Ben Sasse doubts Donald Trump’s commitment to First Amendment after recent anti-media remarks

Thursday, 12 October 2017, 11:34:17 PM. President Trump’s recent comments about potentially revoking broadcasting licenses from network news outlets critical of his administration has prompted a member of his own party to question the commander-in-chief’s commitment to upholding the constitutionally protected right to free speech.

President Trump’s recent comments about potentially revoking broadcasting licenses from network news outlets critical of his administration has prompted a member of his own party to question the commander-in-chief’s commitment to upholding the constitutionally protected right to free speech.

“Mr. President: Words spoken by the President of the United States matter,” Sen. Ben Sasse, Nebraska Republican, said in a statement Wednesday evening. “Are you tonight recanting of the oath you took on January 20th to preserve, protect and defend the First Amendment?”

The senator’s statement was shared on his Twitter account shortly after 10 p.m. Wednesday evening and garnered roughly 16,000 retweets within 12 hours of being posted.

Mr. Trump ignited a firestorm earlier Wednesday for suggesting federal regulators review NBC’s broadcasting license after the network reported earlier that morning that the president wanted to dramatically increase the size of America’s nuclear arsenal.

“Fake @NBCNews made up a story that I wanted a ‘tenfold’ increase in our U.S. nuclear arsenal. Pure fiction, made up to demean. NBC = CNN,” Mr. Trumpresponded Wednesday morning on Twitter.

“With all of the Fake News coming out of NBC and the Networks, at what point is it appropriate to challenge their License? Bad for country!” Mr. Trumpsaid in another tweet. “Network news has become so partisan, distorted and fake that licenses must be challenged and, if appropriate, revoked. Not fair to public!” he said in another.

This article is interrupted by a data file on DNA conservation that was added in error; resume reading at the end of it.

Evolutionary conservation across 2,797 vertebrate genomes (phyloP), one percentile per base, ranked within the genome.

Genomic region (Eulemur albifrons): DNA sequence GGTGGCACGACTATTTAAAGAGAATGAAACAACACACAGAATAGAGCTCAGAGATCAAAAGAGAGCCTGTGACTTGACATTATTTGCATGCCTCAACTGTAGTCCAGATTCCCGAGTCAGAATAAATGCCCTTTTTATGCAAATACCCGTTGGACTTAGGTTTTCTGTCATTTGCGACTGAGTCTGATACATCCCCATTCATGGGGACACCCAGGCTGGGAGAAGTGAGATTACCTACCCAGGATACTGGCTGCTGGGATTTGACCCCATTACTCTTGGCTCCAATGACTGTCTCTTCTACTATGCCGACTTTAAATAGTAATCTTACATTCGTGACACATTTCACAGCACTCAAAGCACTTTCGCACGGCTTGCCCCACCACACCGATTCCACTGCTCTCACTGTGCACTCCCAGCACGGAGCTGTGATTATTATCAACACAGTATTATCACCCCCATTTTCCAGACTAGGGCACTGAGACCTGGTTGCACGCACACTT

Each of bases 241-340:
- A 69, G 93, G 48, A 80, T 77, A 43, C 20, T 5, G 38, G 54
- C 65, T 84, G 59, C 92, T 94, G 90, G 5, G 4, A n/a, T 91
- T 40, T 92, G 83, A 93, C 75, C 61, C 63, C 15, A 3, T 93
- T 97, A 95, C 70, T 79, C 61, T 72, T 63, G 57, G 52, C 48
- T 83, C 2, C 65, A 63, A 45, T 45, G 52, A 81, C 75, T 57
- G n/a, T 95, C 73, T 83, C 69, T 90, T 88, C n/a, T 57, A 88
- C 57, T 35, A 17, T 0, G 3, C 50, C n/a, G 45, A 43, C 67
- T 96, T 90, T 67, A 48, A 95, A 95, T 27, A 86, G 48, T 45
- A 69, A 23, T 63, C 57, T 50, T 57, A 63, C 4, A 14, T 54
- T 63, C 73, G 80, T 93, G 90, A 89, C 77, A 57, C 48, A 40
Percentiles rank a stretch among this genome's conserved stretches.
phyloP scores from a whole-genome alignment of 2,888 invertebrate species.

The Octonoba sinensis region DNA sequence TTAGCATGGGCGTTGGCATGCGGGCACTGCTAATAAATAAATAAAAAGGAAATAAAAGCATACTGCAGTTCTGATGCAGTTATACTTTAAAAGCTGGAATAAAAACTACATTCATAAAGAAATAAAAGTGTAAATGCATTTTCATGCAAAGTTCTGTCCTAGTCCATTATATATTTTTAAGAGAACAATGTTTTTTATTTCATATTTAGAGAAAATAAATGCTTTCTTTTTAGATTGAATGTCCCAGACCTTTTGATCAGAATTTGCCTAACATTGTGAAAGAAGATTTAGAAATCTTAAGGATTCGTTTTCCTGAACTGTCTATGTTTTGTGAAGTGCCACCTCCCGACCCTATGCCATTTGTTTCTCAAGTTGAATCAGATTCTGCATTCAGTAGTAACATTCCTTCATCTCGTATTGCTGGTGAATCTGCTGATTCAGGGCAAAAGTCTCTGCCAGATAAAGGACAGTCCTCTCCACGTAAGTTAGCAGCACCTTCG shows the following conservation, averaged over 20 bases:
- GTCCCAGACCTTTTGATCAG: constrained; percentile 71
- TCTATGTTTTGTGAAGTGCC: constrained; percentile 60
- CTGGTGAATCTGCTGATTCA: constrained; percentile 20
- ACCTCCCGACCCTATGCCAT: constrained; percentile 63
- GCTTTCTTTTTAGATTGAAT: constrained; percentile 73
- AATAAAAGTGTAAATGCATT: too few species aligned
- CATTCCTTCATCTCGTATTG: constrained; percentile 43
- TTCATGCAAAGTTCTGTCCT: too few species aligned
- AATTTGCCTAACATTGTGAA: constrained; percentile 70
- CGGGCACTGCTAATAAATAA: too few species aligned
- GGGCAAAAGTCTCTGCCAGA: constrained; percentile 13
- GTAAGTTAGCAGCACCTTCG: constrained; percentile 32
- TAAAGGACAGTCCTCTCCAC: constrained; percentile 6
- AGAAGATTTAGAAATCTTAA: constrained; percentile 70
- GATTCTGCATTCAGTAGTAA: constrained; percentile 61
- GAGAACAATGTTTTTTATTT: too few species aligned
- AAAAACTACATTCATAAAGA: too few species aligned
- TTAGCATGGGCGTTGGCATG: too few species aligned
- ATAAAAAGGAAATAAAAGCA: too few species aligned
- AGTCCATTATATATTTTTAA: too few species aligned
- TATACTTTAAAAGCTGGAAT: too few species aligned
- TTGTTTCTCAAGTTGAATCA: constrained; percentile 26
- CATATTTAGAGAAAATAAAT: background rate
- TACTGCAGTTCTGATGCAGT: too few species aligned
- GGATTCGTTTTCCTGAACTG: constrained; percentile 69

Mr. Trump ultimately moved his tirade from Twitter to the Oval Office, rehashing his comments during a conversation later Wednesday with Canadian Prime Minister Justin Trudeau, saying: “It’s frankly disgusting the way the press is able to write whatever they want to write,.”

Mr. Sasse, meanwhile, was hardly the only person on Capitol Hill put off by the president’s remarks. Sen. Ed Markey, Massachusetts Democrat, wrote Federal Communications Commission (FCC) Chairman Ajit Pai on Wednesday asking his agency to “withstand any urges from President Trump to harm the news media and infringe upon the First Amendment.” Sen. Maggie Hassan, New Hampshire Democrat, also implored Mr. Pai to denounce the president’s “unacceptable attack on the free press.”

Neither Mr. Pai nor the FCC immediately commented publicly on the president’s comments or subsequent firestorm, but Jessica Rosenworcel, one of the FCC’s five commissioners, tweeted a reaction to Mr. Trump’s musing about challenging NBC’s broadcating license.

“Not how it works,” Ms. Rosenworcel tweeted Wednesday in response to the president’s comment along with a link to the FCC’s public broadcasting manual. “Freedom of the press is a cornerstone of our democracy. Hope my FCC colleagues can all be on the same page with respect to 1st Amendment,” she said in another tweet.


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